When I was younger and electricity was still being installed in homes, it was necessary to run wire in existing walls. This was a challenge because the lath and mortar walls had little room to get the wire through them (dry wall had not yet been invented). We figured out how to wire the homes using drop chains and fish tape to get the wires to where they needed to be. I drilled a lot of holes by hand. Now that people are faced with running CAT5E through walls, they are stymied and instead are trying to figure out ways around it by superimposing high frequency networking signals on to existing copper (like phone or power wire). Even worse, they decide to pollute the RF spectrum by using wireless networking to interface fixed
equipment. Wireless networking should be used for mobile, battery-powered equipment, and nothing else. But I digress...
I experimented with HPNA in the 2.0 era (around 2001) and found that it over delivered as far as throughput. Its throughput buried the equivalent Wifi and it was rock solid even during simultaneous use of the copper with analog phone calls and DSL connections. But then the HPNA manufacturers abandoned the market. I don't have faith that anyone credible will come in to implement the HPNA 3.0 spec.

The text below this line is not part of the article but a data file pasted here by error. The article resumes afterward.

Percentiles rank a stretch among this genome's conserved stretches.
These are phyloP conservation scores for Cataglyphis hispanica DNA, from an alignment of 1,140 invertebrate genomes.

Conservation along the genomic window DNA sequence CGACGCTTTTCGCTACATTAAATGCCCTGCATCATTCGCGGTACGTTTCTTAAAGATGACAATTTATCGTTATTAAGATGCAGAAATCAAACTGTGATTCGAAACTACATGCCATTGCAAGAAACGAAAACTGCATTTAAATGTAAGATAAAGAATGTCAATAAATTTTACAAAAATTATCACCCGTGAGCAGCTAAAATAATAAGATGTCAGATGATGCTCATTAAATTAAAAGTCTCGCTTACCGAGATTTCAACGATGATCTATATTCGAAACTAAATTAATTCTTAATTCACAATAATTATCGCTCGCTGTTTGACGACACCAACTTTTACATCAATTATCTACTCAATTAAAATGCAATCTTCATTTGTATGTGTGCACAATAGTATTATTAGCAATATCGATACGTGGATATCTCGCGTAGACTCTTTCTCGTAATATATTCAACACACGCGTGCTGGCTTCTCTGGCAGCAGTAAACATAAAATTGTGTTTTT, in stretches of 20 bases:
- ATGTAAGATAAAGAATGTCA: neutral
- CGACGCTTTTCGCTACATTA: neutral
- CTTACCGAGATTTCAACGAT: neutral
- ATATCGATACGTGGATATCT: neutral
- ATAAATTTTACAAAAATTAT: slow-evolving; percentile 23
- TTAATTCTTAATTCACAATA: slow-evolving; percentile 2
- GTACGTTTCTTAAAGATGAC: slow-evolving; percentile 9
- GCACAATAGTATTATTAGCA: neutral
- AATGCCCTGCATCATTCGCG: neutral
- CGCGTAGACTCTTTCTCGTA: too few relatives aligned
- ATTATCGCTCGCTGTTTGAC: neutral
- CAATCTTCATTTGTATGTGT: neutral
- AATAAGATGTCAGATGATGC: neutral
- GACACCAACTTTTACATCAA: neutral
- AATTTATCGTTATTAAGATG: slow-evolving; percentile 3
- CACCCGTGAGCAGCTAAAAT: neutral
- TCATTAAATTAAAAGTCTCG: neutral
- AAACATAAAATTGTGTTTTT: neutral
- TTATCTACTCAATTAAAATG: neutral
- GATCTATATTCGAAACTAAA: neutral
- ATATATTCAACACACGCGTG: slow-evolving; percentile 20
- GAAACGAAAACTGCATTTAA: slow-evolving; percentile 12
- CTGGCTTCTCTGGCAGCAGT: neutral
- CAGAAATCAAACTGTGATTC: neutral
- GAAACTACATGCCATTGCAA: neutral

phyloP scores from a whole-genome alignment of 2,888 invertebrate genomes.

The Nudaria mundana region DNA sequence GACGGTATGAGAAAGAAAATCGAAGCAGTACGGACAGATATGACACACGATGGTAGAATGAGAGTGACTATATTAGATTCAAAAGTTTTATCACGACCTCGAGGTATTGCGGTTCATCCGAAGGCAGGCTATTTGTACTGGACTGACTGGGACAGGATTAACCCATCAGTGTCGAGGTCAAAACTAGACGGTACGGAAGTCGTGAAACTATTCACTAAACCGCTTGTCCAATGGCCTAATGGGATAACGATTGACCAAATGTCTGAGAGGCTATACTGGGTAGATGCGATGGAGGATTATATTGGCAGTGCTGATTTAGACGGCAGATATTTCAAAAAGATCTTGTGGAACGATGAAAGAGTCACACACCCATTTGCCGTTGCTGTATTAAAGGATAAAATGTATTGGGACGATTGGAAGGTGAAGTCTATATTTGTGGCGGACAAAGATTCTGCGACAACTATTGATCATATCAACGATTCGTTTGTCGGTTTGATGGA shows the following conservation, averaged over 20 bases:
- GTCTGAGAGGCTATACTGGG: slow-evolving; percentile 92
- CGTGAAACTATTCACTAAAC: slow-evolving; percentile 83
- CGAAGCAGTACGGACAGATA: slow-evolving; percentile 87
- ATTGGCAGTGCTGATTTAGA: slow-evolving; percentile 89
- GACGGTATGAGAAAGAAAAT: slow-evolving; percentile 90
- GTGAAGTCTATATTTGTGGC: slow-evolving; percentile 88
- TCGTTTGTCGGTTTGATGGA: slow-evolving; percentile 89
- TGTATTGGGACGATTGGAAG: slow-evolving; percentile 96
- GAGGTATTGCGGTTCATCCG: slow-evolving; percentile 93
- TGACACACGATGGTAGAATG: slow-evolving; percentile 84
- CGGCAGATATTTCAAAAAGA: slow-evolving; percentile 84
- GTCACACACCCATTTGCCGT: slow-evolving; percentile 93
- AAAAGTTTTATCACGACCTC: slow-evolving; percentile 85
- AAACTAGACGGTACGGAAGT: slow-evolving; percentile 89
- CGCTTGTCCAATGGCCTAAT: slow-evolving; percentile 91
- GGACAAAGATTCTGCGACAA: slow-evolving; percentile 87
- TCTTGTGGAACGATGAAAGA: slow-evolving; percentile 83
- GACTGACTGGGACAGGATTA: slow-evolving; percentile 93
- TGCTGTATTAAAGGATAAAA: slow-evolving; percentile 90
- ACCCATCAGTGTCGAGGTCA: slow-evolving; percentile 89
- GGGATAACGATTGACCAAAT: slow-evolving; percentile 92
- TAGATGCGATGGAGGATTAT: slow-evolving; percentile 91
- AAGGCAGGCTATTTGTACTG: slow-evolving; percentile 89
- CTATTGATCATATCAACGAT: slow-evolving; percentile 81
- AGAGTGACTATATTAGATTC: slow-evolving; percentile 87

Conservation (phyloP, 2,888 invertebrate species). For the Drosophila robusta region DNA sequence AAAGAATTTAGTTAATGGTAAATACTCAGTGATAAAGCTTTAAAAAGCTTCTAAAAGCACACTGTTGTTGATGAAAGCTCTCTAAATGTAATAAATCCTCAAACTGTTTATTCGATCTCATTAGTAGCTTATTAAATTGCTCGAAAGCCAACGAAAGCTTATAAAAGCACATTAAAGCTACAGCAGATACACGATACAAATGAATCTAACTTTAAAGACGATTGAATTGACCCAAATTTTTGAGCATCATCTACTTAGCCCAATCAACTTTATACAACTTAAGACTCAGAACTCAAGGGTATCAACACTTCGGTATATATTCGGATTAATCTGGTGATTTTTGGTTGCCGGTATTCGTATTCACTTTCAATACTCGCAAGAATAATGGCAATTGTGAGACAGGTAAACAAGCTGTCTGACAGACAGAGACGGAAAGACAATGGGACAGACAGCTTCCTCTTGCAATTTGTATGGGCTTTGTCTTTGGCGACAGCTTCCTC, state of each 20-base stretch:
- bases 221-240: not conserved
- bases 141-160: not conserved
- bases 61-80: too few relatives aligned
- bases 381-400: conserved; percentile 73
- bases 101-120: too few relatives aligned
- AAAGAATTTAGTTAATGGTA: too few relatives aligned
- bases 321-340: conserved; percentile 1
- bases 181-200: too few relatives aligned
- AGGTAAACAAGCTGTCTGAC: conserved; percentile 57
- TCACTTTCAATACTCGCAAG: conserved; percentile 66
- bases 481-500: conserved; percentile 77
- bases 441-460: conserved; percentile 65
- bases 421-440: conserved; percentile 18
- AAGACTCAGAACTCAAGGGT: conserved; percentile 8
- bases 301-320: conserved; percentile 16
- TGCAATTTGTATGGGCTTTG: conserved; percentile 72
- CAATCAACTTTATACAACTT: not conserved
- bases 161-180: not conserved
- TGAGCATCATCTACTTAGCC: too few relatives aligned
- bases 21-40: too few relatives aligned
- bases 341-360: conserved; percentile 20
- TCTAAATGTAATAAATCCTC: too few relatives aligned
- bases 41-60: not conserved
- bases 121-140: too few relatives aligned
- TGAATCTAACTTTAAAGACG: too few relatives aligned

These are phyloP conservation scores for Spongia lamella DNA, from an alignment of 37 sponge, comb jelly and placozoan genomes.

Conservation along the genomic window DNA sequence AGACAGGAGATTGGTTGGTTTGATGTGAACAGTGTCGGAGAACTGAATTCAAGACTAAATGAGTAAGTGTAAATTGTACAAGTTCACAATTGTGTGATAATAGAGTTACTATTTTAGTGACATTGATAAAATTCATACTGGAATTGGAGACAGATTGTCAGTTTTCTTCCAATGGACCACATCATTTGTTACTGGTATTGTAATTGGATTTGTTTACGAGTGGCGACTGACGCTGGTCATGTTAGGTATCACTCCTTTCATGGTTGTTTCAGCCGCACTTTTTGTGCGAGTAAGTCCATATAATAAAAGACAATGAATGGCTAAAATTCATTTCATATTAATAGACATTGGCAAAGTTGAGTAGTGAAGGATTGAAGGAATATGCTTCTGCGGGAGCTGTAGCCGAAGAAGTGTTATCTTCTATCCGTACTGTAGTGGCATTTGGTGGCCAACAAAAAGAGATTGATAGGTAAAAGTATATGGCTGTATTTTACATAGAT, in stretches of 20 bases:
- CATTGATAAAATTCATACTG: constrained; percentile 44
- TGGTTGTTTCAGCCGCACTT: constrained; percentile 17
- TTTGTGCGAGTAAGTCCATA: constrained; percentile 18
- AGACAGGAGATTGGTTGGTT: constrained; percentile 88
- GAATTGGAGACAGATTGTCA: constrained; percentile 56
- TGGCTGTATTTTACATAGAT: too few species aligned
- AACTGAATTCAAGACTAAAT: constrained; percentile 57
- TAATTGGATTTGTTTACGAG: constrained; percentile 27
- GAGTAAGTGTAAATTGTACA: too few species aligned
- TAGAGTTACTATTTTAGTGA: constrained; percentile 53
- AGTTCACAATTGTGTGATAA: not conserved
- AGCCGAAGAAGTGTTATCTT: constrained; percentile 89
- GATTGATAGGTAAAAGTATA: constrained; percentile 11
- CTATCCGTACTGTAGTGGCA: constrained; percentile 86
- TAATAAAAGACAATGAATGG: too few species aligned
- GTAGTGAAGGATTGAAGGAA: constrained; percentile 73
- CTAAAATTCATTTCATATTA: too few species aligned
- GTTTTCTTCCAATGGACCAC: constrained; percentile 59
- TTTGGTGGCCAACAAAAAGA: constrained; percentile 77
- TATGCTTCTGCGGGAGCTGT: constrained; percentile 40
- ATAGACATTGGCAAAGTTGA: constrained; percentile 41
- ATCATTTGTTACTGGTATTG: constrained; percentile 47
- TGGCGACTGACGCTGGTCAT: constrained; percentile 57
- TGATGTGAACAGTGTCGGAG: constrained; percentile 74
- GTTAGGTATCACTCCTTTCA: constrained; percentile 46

I've since given up on the mis-application of copper media and have instead gotten out my drill, drop chain, and fish tape and recommend you do the same. Gbit over CAT5E is cheap and reliable and will be around for many years whereas the non-standard interfaces will fall by the wayside.